What are Current Expected Credit Losses (CECL)?

CECL, Current Expected Credit Loss, GAAP, Generally Accepted Accounting Principles, IFRS
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Profits and losses are an integral part of any organization’s day-to-day work. Each year, companies expect profits. They also expect that some of their debts will not be repaid. This is called credit loss in business terminology. In layman’s terms, we simply call it bad debts. The companies estimate such bad debts every financial year. It is called Expected Credit Loss (ECL). This sum is treated as an expense by the company.

There are various methods to calculate this loss. Traditionally, companies calculated their bad debt by considering their previous losses. Thus, the company estimated its bad debt would be around the same as the previous year. If the company’s ECL of the previous year was $100,000, it would put aside the same amount the next financial year. This was known as Generally Accepted Accounting Principles (GAAP). However, the 2008 recession upended this method and introduced a new method that looks forward instead of backward to check for bad debt. This method is known as Current Expected Credit Losses (CECL).

CECL operates via a simple truth: just because the company paid its shareholders and debtors on time in the past does not mean it will continue to do so in the future. There can be any number of yet unseen hurdles that can trip up the organization badly. Hence, credit loss estimates need to be calculated based on predictive information, rather than backward-looking estimates that were the standards. So how do these calculations differ as compared to GAAP?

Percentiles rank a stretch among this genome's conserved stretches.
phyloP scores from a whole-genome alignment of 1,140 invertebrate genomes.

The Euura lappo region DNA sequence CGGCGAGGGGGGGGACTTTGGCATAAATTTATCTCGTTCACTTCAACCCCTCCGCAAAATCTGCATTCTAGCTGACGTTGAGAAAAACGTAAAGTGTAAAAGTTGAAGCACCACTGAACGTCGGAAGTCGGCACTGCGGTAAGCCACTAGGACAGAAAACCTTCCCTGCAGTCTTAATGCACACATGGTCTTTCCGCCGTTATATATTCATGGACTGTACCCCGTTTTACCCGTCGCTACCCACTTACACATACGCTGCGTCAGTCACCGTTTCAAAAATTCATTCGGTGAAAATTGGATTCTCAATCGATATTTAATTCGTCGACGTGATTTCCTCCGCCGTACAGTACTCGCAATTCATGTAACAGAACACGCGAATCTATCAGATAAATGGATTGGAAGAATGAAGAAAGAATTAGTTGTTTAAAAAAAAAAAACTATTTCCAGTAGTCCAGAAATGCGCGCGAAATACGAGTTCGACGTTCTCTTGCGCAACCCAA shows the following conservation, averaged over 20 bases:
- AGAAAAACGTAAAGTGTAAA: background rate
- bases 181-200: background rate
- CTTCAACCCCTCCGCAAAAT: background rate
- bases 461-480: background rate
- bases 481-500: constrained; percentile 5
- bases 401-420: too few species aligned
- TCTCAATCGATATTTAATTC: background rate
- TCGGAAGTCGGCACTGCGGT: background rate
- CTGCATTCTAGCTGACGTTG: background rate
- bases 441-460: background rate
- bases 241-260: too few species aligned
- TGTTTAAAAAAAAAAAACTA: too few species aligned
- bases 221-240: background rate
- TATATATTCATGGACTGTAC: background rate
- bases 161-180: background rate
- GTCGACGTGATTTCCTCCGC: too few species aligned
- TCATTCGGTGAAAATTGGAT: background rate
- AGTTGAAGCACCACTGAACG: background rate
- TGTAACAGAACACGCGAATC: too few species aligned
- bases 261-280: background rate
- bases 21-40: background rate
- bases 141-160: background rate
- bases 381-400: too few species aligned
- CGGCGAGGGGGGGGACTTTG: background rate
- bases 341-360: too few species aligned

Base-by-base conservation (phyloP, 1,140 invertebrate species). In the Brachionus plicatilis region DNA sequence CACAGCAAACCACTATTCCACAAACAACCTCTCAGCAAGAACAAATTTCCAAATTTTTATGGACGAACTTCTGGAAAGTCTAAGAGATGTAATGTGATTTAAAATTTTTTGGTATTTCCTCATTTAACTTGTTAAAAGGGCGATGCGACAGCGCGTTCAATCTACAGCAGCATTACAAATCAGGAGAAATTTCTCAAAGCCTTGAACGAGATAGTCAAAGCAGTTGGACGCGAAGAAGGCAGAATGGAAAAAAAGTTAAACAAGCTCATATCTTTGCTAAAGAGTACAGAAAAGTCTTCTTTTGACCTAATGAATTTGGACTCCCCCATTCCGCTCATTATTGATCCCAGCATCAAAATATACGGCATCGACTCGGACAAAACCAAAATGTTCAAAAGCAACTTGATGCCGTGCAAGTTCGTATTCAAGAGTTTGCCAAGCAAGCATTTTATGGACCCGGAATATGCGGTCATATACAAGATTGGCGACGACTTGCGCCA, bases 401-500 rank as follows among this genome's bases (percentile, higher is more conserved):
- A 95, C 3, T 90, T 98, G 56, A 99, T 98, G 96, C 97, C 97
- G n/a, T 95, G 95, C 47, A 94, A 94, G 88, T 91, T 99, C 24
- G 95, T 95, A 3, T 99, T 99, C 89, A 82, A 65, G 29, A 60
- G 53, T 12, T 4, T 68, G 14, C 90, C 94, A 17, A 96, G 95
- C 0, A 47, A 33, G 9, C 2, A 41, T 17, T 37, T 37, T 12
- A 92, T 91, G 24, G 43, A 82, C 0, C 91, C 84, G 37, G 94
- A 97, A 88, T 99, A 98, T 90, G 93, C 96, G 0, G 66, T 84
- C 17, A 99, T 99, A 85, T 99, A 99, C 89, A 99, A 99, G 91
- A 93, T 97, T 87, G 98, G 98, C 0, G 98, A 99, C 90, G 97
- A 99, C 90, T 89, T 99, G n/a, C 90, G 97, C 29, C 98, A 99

The first two differences have been already listed above. The GAAP and the internationally used International Finance Reporting Standards (IFRS), rely on historical data and current collection patterns to calculate bad debt. CECL, on the other hand, uses artificial intelligence (AI) and machine learning-based models which are built on a database of unsecured trade experiences to predict future losses.

Secondly, the traditional models are heavily dependent on manual exceptions, whereas CECL is calculated by including company-specific risk profiles as well as other macroeconomic factors. Here, exceptions mean that the credit is pending from some organizations or entities. But they will pay their dues, just not at the present. Also, risk profile, as the name itself suggests, is the organization or individual willingness and ability to take financial risks. In an organization’s case, it also refers to the external risks that a particular organization and its potential impacts. Macroeconomic factors are general factors that can have either a positive or a negative impact on an organization’s fortunes. These factors include the state of the global or regional economy and whether it is undergoing a recession or inflation and other factors such as exchange rates and tax structures, the demand/supply gap, demographic factors such as income levels, specific age variables, geographical variables, and education levels.

Thirdly, the legacy models’ customer segmentation focuses on asset classes and type. Here, assets mean the objects of value owned by the organization. They can mean tangible goods and funds or intellectual properties. The traditional models segment various organizations by evaluating the asset classes and types held by particular organizations. Here, asset class means a grouping of investments having similar characteristics. These include stocks, various types of governmental and nongovernmental bonds including treasury and infrastructure bonds. However, CECL does not rely on assets to evaluate risks. It evaluates the entire organization including its future obligations.

Lastly, CECL can provide a fuller integrated view of the organization’s risks of all types by combining the organization’s performance with global market events as opposed to traditional methods that rely on customer behavior.

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